There are many different types of anxiety and anxiety disorders, each with its own characteristics and challenges. They include:


Generalized Anxiety Disorder - characterized by persistent and excessive worry about many different things where the worry is out of proportion to the circumstances and is difficult to control. 


Social Anxiety Disorder (also known as social phobia) - This is the extreme fear of being judged by others in social situations.


Panic Disorders - These are the sudden onset of panic attacks that can include sweating, trembling, shortness of breath, a feeling of choking, a pounding heart or rapid heart rate, and feelings of dread.


Specific Phobias - This is an excessive fear of a particular object like spiders or snakes or a specific situation such as flying or swimming.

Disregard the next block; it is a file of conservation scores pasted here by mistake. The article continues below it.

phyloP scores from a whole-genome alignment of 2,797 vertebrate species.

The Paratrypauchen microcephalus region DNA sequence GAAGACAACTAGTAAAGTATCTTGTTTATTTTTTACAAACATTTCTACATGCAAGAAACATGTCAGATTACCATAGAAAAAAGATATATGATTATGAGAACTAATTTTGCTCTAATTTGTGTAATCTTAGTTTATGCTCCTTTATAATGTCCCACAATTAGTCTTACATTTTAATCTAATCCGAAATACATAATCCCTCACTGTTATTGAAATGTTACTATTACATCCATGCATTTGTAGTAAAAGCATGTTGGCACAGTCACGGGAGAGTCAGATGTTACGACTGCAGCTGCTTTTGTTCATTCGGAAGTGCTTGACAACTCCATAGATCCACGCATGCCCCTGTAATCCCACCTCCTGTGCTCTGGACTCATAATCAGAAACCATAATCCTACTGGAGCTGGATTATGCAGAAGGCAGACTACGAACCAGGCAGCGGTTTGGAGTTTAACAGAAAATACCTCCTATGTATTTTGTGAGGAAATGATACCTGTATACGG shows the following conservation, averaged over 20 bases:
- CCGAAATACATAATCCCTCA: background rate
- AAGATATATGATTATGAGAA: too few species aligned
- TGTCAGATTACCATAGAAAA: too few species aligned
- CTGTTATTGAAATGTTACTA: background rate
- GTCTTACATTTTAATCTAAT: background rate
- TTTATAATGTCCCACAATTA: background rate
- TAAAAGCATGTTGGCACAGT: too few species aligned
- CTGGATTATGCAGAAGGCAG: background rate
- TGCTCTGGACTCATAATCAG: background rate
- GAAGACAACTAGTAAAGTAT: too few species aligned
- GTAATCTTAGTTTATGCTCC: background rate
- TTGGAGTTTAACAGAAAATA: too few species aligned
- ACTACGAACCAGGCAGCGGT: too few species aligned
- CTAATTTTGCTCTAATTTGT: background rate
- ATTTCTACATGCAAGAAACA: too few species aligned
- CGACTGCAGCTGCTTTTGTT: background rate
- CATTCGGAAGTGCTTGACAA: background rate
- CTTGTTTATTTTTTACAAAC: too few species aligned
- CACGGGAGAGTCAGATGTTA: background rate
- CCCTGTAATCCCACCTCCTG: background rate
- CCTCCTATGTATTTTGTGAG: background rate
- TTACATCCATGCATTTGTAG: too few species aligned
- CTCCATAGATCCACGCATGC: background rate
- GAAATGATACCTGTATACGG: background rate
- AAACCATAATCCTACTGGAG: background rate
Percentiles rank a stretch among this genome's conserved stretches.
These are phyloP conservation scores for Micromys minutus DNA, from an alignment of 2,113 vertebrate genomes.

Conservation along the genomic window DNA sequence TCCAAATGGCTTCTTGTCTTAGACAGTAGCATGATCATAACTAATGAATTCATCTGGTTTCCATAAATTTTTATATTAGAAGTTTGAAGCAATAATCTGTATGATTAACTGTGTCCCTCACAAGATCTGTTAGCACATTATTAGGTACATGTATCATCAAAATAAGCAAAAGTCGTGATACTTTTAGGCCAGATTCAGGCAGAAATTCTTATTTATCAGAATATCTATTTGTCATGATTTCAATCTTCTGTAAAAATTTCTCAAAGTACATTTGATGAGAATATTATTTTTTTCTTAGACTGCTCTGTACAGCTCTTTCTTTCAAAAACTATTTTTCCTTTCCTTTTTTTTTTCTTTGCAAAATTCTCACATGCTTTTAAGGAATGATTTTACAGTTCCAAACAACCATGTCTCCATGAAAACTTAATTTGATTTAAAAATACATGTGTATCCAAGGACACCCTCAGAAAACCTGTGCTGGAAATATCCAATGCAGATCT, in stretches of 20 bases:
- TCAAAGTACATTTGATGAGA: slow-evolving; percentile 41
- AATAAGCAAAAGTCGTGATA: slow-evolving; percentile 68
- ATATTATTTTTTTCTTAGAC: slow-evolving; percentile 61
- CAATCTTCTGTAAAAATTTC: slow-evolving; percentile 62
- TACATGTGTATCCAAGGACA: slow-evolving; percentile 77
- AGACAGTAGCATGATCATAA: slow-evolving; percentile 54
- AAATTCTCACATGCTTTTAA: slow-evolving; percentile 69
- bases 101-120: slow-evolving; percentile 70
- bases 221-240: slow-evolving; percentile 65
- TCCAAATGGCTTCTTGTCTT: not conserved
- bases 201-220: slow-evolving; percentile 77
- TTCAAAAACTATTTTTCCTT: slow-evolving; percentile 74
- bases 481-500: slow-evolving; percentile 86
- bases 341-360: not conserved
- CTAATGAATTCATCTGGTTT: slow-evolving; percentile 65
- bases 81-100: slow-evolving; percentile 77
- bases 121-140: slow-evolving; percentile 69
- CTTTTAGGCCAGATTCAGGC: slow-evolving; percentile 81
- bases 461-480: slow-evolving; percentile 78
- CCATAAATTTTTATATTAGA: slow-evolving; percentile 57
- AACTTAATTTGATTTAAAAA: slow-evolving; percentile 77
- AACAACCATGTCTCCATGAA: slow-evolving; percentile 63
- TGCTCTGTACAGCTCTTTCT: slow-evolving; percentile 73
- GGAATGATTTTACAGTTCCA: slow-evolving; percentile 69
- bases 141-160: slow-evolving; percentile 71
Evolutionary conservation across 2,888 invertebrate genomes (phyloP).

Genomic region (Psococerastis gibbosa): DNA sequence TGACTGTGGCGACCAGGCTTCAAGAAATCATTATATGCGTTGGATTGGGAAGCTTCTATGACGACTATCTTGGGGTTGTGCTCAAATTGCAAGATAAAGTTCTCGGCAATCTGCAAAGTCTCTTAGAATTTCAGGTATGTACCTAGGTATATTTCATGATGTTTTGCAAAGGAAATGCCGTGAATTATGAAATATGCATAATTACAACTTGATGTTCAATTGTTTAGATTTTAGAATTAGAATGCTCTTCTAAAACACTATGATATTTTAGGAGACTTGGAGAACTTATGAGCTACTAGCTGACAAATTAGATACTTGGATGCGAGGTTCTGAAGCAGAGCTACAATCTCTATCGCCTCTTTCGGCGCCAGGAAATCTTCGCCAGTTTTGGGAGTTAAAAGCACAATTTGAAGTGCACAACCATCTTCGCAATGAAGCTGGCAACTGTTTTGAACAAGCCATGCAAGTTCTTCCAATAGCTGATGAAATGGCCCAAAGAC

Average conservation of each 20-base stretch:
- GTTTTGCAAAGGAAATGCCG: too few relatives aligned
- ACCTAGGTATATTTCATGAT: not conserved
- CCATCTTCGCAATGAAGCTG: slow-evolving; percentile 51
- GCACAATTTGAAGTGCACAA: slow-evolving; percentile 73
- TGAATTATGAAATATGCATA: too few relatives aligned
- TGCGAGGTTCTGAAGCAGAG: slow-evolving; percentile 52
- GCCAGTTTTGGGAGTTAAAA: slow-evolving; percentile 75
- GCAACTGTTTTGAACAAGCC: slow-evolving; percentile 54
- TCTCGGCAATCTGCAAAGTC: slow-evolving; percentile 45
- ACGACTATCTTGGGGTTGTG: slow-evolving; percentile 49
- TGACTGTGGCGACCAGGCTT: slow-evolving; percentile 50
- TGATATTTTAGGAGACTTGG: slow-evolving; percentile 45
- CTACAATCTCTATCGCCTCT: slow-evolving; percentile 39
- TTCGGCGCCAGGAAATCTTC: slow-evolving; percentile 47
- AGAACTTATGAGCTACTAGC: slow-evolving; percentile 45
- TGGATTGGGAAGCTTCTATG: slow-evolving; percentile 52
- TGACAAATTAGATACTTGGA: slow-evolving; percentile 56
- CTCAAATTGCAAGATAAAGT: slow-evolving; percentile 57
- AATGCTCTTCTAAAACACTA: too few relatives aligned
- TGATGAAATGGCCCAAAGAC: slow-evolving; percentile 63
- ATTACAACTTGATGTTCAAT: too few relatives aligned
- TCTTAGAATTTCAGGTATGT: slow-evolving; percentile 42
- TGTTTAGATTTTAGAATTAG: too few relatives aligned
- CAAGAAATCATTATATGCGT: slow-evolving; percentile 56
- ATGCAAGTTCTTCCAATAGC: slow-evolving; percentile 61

Separation Anxiety Disorder - Fear of being away from loved ones or home.


PTSD (Post Traumatic Stress Disorder) - This is anxiety that occurs after a traumatic event.

What Causes Anxiety?

Anxiety is very common and affects most people at some point in their lives. Sometimes, however, there are other factors involved that can increase the risk of anxiety. 

Medical Causes:

Sometimes anxiety can result from a medical condition or issue that needs treatment, such as thyroid disorders, heart disease, diabetes, respiratory disorders like COPD, emphysema, or asthma. It can also be a side effect from medication or withdrawal from drugs or alcohol. 

Other Risk Factors:

Studies show that certain environmental or lifestyle factors can also increase the risk of anxiety, including: